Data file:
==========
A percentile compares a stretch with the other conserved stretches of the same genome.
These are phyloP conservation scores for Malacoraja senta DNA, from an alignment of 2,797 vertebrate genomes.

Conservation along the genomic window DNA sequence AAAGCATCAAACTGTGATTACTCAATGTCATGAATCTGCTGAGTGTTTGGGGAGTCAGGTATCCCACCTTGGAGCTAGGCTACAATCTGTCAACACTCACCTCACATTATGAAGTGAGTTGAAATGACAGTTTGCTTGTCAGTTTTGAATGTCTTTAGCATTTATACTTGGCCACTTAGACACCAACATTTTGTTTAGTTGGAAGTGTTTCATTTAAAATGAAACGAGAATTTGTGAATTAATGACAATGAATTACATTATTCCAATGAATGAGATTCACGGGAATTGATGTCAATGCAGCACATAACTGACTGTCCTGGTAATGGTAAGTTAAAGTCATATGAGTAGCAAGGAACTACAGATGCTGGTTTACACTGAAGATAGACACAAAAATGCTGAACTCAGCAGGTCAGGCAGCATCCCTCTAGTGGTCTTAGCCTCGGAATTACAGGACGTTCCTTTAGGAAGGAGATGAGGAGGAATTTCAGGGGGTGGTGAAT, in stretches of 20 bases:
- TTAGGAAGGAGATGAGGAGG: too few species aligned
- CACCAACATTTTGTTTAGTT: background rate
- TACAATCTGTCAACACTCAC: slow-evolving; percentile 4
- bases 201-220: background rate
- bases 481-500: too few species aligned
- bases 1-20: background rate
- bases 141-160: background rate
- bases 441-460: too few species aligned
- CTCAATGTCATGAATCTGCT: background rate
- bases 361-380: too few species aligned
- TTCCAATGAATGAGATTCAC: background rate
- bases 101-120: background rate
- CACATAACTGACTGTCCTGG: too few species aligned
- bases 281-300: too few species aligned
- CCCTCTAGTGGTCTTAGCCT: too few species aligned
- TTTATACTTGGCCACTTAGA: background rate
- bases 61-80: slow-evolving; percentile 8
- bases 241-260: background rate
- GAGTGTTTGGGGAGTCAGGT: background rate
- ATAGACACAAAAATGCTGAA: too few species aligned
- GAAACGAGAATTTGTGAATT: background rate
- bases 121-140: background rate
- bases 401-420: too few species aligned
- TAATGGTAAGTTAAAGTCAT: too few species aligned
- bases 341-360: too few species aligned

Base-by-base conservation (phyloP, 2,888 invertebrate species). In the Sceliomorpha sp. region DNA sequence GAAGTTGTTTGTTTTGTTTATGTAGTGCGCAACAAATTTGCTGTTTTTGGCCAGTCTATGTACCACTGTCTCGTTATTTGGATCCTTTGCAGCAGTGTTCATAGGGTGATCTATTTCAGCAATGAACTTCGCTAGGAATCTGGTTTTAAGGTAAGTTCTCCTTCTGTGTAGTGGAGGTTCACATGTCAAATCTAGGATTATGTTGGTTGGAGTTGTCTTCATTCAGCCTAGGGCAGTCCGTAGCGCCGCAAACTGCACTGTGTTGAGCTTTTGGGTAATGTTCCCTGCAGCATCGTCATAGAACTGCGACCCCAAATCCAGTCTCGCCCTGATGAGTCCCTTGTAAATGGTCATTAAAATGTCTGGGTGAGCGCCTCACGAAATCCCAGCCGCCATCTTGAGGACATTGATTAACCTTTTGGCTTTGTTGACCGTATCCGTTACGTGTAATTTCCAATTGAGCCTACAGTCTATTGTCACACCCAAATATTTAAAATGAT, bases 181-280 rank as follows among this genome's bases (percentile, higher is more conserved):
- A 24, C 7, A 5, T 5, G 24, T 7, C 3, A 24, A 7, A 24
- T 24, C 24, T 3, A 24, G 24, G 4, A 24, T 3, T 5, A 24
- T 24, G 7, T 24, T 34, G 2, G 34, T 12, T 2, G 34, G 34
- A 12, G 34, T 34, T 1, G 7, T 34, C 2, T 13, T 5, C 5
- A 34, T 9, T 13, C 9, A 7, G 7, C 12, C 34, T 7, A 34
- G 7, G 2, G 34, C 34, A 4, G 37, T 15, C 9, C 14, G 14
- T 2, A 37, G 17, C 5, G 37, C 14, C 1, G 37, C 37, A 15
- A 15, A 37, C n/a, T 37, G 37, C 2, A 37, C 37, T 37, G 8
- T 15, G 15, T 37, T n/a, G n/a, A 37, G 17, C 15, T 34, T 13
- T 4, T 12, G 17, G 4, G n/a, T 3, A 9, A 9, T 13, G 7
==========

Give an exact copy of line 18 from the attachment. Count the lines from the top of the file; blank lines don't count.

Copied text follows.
- CCCTCTAGTGGTCTTAGCCT: too few species aligned